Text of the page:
Zelvin wrote: ↑
Sat Jul 04, 2020 3:01 pm
So this story beat has already occurred. What makes this an asspull is the fact there was no indication Moro could just eat people to absorb them.
You're, again, arguing different points than the thing you quoted.
It doesn't matter if it resembles what happened previously. What matters is the training Vegeta was off doing was relevant to the plot point it was meant to be relevant to.
It also doesn't matter if something happens later that justifies Vegeta returning yet again.
No, it absolutely matters. Because arbitrarily taking one issue out of a story arc and then declaring the plot bad because things in that ONE issue don't play out how you expected them to is asinine. I could go back to the Saiyan Arc and take the chapter where Goku's Spirit Bomb fails to kill Vegeta and then do exactly what you're doing. But I won't, because that ignores a lot of context that come in the chapters afterward.
I don't think I need to explain that to any further degree.
You need one of two things to keep audience investment.
1. A well written story and/or likeable character(s).
2. A gimmick or trope that doesn't wear out its welcome. (see fan-service and ecchi series)
Keep that stuff on youtube, bro. I don't need arbitrary story checklists for what constitutes a "good" story thrown at me. Get this "every story needs" shit out of your head and you'll open yourself up to a vast ocean of art. Only the most commercial products tend to religiously adhere to these checklists, like dumb Marvel movies or modern Star Wars films.
But I digress. Even if we ignore that your "checklist" is conceptually complete garbage and antithetical to the very nature of art and just assess each individual point you made on their own merit we still run into issues.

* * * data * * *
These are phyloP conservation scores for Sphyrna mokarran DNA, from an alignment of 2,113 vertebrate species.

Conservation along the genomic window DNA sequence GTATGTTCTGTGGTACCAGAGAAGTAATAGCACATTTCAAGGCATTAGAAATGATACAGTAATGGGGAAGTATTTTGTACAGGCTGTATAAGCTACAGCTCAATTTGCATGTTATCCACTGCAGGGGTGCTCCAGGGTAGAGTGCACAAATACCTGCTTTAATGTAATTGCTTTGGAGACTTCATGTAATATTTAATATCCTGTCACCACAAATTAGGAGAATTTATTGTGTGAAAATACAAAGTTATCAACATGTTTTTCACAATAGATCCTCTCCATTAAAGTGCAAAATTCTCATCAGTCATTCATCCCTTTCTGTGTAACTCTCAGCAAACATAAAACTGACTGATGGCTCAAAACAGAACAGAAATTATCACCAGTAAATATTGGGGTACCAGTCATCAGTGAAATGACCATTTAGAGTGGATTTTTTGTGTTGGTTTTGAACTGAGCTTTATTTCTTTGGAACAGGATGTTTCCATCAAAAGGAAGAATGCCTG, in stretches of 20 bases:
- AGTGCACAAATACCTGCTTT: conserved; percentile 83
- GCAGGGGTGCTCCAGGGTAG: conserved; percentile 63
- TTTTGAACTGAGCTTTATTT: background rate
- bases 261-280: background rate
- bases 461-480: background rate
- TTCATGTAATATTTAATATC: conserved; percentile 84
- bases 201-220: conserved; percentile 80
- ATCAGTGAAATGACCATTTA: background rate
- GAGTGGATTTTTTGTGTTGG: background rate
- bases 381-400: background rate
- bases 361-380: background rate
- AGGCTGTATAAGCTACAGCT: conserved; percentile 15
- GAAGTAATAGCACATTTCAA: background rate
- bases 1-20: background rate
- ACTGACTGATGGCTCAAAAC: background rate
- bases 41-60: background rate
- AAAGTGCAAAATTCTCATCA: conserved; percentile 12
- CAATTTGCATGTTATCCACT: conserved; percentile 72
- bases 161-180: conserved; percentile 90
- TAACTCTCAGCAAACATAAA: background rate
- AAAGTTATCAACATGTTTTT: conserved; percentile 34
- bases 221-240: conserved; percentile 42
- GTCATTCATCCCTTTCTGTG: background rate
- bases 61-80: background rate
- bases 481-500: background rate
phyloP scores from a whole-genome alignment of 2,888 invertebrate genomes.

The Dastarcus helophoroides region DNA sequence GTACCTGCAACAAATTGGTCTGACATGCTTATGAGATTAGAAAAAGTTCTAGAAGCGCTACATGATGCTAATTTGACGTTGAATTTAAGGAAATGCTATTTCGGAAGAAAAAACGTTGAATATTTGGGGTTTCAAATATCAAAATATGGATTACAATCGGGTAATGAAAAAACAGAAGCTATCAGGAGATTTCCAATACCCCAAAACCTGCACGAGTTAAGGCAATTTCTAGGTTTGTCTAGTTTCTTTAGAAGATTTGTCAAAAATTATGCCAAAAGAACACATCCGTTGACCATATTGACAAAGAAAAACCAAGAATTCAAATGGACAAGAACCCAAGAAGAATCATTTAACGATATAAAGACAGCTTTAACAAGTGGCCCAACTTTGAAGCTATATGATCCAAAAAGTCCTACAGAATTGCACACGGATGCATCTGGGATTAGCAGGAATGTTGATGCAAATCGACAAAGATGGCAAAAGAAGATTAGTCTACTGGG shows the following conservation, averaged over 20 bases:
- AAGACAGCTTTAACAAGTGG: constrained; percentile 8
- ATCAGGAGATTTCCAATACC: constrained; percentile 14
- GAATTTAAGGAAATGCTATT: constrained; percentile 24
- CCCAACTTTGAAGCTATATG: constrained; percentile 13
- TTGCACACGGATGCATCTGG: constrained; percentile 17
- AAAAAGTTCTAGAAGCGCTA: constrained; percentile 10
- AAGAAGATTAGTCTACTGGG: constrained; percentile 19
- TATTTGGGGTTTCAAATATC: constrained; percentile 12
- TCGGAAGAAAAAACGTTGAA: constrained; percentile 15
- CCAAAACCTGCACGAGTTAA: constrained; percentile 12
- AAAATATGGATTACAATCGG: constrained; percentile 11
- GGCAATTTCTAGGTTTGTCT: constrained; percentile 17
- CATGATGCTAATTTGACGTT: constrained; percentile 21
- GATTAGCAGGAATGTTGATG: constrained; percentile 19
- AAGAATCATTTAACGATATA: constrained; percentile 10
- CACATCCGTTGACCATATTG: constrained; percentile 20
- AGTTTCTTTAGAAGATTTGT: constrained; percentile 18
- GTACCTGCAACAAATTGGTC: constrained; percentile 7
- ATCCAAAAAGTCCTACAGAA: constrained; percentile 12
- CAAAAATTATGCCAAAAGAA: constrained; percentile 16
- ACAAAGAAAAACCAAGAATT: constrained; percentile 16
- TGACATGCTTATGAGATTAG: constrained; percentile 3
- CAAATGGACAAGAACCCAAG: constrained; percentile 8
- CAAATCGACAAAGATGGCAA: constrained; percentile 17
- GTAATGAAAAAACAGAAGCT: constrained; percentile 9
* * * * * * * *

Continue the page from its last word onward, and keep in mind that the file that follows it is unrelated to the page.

Define "well-written". You can't, because that differs from person to person. Because art isn't science, and isn't objective, nor is it quantifiable. The best we can do in regard to art is come to consensuses, and that is in and of itself a dubious prospect since it was at one point public consensus that the world was flat.
Define "likable". Again, you can't, because depending on your own experiences (be it culture, race, etc), what you think is likable and what I think is likable could be worlds apart. To again use those godawful Marvel movies as an example: in Age of Ultron, Captain America decides he won't sacrifice a city, even though not sacrificing it means all of mankind dies (eventually contrivances happen in the plot to settle things for him such that everyone makes it out). Some people find that likable; I find it reprehensible.
But let's assume everyone likes the same type of people... does that mean a story where every character is designed to be an unlikable asshole should never be told, and can never be good or worthy? Do your characters have to be likable for your story to be meritorious? Those are rhetorical questions.
"Gimmick or trope" is are definable words, but to what degree? If these are needed, to what degree are they needed? Can your gimmick just be that "two people are in love and want to start a life together"? Or does it have to be bombastic and be something like "two robots are in love and want to start a life together"? The variation in suspension of disbelief there is pretty enormous.
If a rule, as claimed by you, is so open to interpretation and is so abstract, then is it even a rule to begin with?